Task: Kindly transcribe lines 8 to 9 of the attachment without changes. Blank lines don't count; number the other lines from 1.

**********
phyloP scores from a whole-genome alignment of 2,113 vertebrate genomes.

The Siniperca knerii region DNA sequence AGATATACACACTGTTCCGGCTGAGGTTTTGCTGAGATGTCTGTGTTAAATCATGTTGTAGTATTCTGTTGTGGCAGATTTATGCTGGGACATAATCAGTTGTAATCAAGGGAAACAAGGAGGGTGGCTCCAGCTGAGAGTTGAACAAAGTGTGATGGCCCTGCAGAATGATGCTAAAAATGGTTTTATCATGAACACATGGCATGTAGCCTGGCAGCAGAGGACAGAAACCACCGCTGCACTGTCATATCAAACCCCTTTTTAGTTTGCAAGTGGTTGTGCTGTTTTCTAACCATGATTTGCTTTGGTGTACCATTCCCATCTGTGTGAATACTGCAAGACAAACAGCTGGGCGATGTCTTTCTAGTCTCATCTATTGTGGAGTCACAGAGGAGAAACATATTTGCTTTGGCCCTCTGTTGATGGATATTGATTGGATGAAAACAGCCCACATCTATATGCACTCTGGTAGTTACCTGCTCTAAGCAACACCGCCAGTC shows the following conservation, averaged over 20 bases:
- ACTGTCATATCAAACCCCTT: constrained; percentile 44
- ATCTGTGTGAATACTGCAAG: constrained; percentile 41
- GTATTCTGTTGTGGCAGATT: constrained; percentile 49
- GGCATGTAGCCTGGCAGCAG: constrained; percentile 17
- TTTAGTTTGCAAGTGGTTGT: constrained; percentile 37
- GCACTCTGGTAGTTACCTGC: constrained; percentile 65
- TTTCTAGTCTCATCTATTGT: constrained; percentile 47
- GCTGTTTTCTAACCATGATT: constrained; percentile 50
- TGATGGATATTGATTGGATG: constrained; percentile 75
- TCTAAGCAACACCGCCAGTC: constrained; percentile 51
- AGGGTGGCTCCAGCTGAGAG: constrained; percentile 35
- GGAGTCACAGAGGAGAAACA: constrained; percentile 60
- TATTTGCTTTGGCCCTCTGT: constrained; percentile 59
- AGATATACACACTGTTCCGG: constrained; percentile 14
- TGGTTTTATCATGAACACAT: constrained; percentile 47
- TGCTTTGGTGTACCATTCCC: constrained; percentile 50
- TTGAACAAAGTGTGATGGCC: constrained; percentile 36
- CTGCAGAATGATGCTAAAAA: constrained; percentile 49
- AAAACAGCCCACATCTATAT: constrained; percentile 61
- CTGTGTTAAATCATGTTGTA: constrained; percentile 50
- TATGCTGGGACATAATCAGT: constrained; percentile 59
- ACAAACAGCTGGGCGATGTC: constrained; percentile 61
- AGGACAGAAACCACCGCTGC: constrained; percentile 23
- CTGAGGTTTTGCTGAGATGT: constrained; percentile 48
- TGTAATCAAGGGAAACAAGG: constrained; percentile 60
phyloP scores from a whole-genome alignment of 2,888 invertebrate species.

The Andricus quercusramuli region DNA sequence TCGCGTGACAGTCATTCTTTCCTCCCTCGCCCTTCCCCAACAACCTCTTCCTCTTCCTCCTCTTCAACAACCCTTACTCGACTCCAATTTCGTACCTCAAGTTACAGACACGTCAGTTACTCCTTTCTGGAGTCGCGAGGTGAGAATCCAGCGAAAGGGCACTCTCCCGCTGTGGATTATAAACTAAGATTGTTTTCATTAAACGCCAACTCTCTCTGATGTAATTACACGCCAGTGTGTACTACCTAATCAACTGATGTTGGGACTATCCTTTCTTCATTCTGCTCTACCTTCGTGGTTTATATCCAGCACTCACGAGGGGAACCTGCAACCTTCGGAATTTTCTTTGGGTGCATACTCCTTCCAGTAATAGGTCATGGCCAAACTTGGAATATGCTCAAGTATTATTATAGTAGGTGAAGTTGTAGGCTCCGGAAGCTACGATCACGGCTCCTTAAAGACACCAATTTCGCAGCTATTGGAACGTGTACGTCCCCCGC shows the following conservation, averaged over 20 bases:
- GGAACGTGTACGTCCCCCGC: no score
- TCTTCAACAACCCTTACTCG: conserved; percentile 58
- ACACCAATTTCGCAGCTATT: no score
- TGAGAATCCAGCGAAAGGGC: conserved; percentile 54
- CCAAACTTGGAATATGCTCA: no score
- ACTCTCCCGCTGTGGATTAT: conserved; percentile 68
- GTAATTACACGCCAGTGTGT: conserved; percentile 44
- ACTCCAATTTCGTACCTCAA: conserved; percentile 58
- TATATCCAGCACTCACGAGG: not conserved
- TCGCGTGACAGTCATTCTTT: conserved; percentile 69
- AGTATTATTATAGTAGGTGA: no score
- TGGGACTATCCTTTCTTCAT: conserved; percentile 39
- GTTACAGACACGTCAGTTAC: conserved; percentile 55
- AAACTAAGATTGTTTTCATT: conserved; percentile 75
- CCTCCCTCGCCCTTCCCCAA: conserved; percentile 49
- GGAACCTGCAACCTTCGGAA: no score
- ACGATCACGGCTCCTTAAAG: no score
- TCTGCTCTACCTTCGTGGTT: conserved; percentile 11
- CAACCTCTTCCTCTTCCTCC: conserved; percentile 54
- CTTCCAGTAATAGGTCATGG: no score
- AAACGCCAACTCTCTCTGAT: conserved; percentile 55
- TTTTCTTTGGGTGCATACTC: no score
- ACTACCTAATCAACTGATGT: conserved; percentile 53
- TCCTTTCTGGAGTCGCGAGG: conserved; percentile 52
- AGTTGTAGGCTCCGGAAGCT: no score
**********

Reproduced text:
- GCACTCTGGTAGTTACCTGC: constrained; percentile 65
- TTTCTAGTCTCATCTATTGT: constrained; percentile 47